You need to create your life the way you create an artwork.
Mr. Guerri is President of the Foundation “Il Vittoriale degli Italiani” on the Gardone Riviera. He is in London during the week of the 2015 Royal Horticultural Society Chelsea Flower Show for a reception organised by members and friends of Grandi Giardini Italiani, a network of fine Italian gardens.
Why are you here?
Because the Vittoriale belongs to the Grandi Giardini Italiani network, and in 2012 it won a prize for the most beautiful Italian park. I am not the owner of the Parco del Vittoriale, but in the important writer Gabriele D’Annunzio’s will it’s written that his estate, including his royalty rights, belong to the Fondazione del Vittoriale. Past presidents were half-jokingly called “D’Annunzio’s widows”.
Did the garden have an important place in the poet’s life?
Yes, because he really loved nature, and he didn’t want to have neighbours around. And so, little by little, he bought ten hectares of land. More than a garden, it’s a true park. Like all along Lake Garda, which had so enchanted Goethe, there are lemon trees, palm trees, and olive trees. D’Annunzio also made an open-air museum dedicated to the First World War in the park. There are enormous rocks from all fronts where fighting took place in Italy, and then there are cannons and a torpedo boat from the incident known as the “Bakar mockery.” We even have the biplane D’Annunzio used in his famous flight over Vienna distributing leaflets. And, most importantly, we have the warship “Puglia”, a cruiser from the First World War complete with cannon, which he had taken apart. He took it up on a hill over Garda and had it embedded in the hillside. It has been there for ninety years.
As president of the foundation, do you oversee the gardens?
I have a poisonous thumb! But I have a great team of gardeners, and I’ve carried out two main initiatives. The first was to enrich the garden with works of contemporary art, such as Mimmo Paladino’s “Cavallo Blu”, Arnaldo Pomodoro’s “Obelisco”, or Velasco Vitali’s “I Cani”, and now a Proust Chair by Alessandro Mendini who created a special version dedicated to D’Annunzio in a shade of “violato”, a soft purple hue invented by the poet. Mendini says that this colour has managed to bring together Proust and D’Annunzio who met in Paris in 1910 but who obviously didn’t like one another. I also had them fill in the valley under the “Puglia” ship. It had been closed since 1938 and had become an impenetrable forest. There are two streams – the “stream of crazy water” and “the stream of silent water”, which end in a little lake shaped like a violin.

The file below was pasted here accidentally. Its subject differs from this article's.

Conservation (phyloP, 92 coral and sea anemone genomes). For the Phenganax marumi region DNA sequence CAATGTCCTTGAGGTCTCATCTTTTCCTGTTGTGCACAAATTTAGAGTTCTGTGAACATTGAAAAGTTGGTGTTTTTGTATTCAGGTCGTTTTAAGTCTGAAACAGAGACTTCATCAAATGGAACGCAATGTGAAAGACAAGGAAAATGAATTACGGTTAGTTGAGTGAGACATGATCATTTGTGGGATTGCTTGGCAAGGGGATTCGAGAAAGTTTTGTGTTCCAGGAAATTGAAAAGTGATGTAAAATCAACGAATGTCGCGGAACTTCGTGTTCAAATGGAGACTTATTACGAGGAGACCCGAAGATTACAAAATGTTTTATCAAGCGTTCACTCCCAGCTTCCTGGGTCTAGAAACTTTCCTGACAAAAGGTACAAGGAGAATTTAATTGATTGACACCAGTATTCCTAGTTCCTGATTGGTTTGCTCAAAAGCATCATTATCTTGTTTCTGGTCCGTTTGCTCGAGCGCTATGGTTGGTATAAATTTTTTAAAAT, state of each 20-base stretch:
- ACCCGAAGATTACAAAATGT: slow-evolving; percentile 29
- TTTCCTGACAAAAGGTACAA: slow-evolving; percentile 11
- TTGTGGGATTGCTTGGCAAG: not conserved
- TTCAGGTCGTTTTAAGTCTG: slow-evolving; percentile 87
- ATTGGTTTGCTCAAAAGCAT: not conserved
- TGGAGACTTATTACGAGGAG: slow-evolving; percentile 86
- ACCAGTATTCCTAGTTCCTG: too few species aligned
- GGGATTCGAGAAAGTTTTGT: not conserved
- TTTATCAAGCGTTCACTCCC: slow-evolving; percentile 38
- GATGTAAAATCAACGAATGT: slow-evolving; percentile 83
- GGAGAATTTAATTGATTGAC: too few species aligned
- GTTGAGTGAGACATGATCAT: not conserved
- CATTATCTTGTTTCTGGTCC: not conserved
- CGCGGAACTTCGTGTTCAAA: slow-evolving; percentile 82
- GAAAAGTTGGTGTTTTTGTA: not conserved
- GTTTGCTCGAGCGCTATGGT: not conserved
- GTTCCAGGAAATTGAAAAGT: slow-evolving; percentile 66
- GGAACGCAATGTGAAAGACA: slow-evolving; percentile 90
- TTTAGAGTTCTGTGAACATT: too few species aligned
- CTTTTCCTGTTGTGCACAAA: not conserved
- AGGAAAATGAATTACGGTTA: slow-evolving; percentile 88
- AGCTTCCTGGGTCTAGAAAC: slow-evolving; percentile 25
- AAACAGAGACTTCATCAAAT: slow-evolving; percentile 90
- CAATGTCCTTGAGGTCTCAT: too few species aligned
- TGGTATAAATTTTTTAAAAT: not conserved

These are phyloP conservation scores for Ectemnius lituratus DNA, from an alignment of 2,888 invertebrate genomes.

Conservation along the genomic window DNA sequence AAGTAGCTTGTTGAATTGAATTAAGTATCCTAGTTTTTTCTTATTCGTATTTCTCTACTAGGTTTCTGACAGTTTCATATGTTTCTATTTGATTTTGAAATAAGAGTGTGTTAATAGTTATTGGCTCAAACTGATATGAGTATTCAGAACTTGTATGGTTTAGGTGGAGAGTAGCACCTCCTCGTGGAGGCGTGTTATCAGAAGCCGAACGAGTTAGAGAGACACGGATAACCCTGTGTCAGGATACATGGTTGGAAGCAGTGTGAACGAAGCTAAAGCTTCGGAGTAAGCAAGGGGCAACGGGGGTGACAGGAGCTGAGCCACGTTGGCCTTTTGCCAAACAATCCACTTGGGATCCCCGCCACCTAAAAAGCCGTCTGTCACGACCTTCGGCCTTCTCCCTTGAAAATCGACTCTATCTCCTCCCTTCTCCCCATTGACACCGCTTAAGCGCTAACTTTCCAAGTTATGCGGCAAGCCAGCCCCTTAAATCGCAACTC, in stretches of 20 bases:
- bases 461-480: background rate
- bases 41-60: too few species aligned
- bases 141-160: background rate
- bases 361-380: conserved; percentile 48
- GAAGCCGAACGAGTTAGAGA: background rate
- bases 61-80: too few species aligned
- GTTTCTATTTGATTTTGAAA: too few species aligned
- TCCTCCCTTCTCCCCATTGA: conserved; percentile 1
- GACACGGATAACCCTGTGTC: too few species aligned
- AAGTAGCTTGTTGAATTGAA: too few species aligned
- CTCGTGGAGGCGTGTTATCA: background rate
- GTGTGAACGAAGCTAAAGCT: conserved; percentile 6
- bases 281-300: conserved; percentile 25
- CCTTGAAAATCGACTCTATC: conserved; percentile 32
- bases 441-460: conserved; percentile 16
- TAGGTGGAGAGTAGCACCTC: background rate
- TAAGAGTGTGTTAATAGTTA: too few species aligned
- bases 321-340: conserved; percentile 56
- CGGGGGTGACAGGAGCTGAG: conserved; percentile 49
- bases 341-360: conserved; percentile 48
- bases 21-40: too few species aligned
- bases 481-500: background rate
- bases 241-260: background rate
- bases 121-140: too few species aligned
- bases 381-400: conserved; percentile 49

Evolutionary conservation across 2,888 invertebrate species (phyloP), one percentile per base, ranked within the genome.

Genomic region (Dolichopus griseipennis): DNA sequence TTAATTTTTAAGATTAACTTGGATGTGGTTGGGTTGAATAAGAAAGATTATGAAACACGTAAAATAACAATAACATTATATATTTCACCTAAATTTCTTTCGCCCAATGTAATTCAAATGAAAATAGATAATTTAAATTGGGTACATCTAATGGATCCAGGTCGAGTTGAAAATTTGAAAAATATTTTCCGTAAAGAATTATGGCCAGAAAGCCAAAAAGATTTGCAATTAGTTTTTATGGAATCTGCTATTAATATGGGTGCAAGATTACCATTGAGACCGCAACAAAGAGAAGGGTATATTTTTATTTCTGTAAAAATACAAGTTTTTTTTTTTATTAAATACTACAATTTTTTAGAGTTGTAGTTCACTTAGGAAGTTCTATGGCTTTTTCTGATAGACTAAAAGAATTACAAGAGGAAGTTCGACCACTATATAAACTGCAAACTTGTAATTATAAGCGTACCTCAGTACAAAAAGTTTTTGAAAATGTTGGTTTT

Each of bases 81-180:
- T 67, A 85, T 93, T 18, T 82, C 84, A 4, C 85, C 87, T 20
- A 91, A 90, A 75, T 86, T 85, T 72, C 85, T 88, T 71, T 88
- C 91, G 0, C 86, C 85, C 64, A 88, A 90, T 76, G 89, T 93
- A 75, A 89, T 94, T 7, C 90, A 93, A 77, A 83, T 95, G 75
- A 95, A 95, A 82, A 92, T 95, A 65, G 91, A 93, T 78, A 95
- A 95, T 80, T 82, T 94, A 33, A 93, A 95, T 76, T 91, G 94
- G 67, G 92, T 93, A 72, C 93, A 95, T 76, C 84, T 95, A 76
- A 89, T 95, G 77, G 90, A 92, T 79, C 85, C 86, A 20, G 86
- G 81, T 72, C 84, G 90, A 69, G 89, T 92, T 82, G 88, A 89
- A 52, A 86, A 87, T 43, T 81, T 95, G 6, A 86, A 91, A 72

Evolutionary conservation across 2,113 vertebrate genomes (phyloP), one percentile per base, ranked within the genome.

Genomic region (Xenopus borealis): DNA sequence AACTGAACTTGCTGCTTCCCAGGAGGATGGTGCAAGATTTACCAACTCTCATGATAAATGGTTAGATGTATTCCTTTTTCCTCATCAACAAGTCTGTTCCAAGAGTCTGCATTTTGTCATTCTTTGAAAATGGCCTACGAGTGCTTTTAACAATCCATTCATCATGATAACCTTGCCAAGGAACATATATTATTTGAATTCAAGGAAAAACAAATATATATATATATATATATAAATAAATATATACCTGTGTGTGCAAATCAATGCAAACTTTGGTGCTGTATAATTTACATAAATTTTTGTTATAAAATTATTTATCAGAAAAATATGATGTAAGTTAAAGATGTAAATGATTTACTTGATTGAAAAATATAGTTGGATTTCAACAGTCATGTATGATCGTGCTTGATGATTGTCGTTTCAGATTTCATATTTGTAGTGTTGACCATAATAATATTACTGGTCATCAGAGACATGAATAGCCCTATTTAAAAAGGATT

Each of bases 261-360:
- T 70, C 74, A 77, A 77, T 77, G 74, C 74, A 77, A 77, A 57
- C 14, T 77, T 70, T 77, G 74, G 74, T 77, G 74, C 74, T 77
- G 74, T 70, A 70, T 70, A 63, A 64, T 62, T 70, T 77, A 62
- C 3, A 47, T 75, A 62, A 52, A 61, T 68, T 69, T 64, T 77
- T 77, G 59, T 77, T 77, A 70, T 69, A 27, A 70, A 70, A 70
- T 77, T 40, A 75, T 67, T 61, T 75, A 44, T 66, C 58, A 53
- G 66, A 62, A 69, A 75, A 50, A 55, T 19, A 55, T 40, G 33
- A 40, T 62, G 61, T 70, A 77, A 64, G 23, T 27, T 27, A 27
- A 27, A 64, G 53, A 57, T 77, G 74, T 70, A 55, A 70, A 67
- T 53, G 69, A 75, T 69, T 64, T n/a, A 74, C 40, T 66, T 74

You have been in charge of the foundation for eight years, and have written two books on D’Annunzio – “The Warrior Lover” and “My Carnal Life”. Why are you so fascinated with this famous and much-discussed poet?
Because of his life, which was a masterpiece. He’s a man who used to say, “You need to create your life the way you create an artwork.” It’s a phrase taken from his first novel “Pleasure” which he wrote at age twenty five in 1888 (a new English translation has just come out, published by Penguin America). I like to say D’Annunzio is a man who not only managed to fulfill all of his fantasies, but he also was able to make other men dream about his fantasies. He influenced the culture and social lives of Italians and many Europeans for half a century. He died the year they announced the racial laws, in 1938.
What did he think about the alliance with Hitler?
He died in March, and the laws were announced in the autumn, so he didn’t know. When Hitler came to power, he wrote a poem defining Hitler as a dauber with his head dirty with whitewash. And he last left the Vittoriale in 1937 to meet Mussolini who was returning from his first trip to Germany to meet Hitler. D’Annunzio went to Verona and stopped Mussolini’s train to tell him he shouldn’t make an alliance with Hitler. Unfortunately, Mussolini didn’t listen.
Did politics have an important role in his life?